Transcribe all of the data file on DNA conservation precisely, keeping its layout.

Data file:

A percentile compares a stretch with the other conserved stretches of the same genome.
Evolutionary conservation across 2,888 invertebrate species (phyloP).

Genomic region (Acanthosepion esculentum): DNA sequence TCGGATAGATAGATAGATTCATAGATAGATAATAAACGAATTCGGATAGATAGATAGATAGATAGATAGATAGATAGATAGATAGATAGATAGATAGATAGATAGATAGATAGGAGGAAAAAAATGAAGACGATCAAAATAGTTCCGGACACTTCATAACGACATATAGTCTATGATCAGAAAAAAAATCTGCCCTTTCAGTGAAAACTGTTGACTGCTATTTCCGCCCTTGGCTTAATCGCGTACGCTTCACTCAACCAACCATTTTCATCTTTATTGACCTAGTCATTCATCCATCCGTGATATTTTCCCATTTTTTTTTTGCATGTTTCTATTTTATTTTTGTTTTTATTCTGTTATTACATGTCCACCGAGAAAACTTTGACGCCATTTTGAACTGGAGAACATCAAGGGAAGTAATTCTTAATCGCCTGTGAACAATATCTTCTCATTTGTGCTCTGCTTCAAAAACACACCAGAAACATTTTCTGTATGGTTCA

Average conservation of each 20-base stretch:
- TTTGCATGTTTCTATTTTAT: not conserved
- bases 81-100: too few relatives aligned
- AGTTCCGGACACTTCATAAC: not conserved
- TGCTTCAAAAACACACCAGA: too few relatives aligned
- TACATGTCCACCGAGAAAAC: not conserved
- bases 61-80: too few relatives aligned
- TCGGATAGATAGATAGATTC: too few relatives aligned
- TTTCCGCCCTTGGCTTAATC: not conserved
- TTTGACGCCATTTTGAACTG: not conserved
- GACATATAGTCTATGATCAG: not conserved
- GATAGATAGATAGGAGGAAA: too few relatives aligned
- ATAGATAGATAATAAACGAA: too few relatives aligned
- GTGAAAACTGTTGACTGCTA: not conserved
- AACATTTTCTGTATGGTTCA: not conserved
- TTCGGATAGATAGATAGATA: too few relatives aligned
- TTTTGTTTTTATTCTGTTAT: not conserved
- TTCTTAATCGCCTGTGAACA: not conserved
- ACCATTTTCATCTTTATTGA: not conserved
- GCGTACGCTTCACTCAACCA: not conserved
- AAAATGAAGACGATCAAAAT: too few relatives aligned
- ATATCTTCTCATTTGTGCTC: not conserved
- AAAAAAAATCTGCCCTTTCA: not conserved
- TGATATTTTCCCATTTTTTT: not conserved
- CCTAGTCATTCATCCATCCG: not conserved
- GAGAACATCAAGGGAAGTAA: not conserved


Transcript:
A percentile compares a stretch with the other conserved stretches of the same genome.
Evolutionary conservation across 2,888 invertebrate species (phyloP).

Genomic region (Acanthosepion esculentum): DNA sequence TCGGATAGATAGATAGATTCATAGATAGATAATAAACGAATTCGGATAGATAGATAGATAGATAGATAGATAGATAGATAGATAGATAGATAGATAGATAGATAGATAGATAGGAGGAAAAAAATGAAGACGATCAAAATAGTTCCGGACACTTCATAACGACATATAGTCTATGATCAGAAAAAAAATCTGCCCTTTCAGTGAAAACTGTTGACTGCTATTTCCGCCCTTGGCTTAATCGCGTACGCTTCACTCAACCAACCATTTTCATCTTTATTGACCTAGTCATTCATCCATCCGTGATATTTTCCCATTTTTTTTTTGCATGTTTCTATTTTATTTTTGTTTTTATTCTGTTATTACATGTCCACCGAGAAAACTTTGACGCCATTTTGAACTGGAGAACATCAAGGGAAGTAATTCTTAATCGCCTGTGAACAATATCTTCTCATTTGTGCTCTGCTTCAAAAACACACCAGAAACATTTTCTGTATGGTTCA

Average conservation of each 20-base stretch:
- TTTGCATGTTTCTATTTTAT: not conserved
- bases 81-100: too few relatives aligned
- AGTTCCGGACACTTCATAAC: not conserved
- TGCTTCAAAAACACACCAGA: too few relatives aligned
- TACATGTCCACCGAGAAAAC: not conserved
- bases 61-80: too few relatives aligned
- TCGGATAGATAGATAGATTC: too few relatives aligned
- TTTCCGCCCTTGGCTTAATC: not conserved
- TTTGACGCCATTTTGAACTG: not conserved
- GACATATAGTCTATGATCAG: not conserved
- GATAGATAGATAGGAGGAAA: too few relatives aligned
- ATAGATAGATAATAAACGAA: too few relatives aligned
- GTGAAAACTGTTGACTGCTA: not conserved
- AACATTTTCTGTATGGTTCA: not conserved
- TTCGGATAGATAGATAGATA: too few relatives aligned
- TTTTGTTTTTATTCTGTTAT: not conserved
- TTCTTAATCGCCTGTGAACA: not conserved
- ACCATTTTCATCTTTATTGA: not conserved
- GCGTACGCTTCACTCAACCA: not conserved
- AAAATGAAGACGATCAAAAT: too few relatives aligned
- ATATCTTCTCATTTGTGCTC: not conserved
- AAAAAAAATCTGCCCTTTCA: not conserved
- TGATATTTTCCCATTTTTTT: not conserved
- CCTAGTCATTCATCCATCCG: not conserved
- GAGAACATCAAGGGAAGTAA: not conserved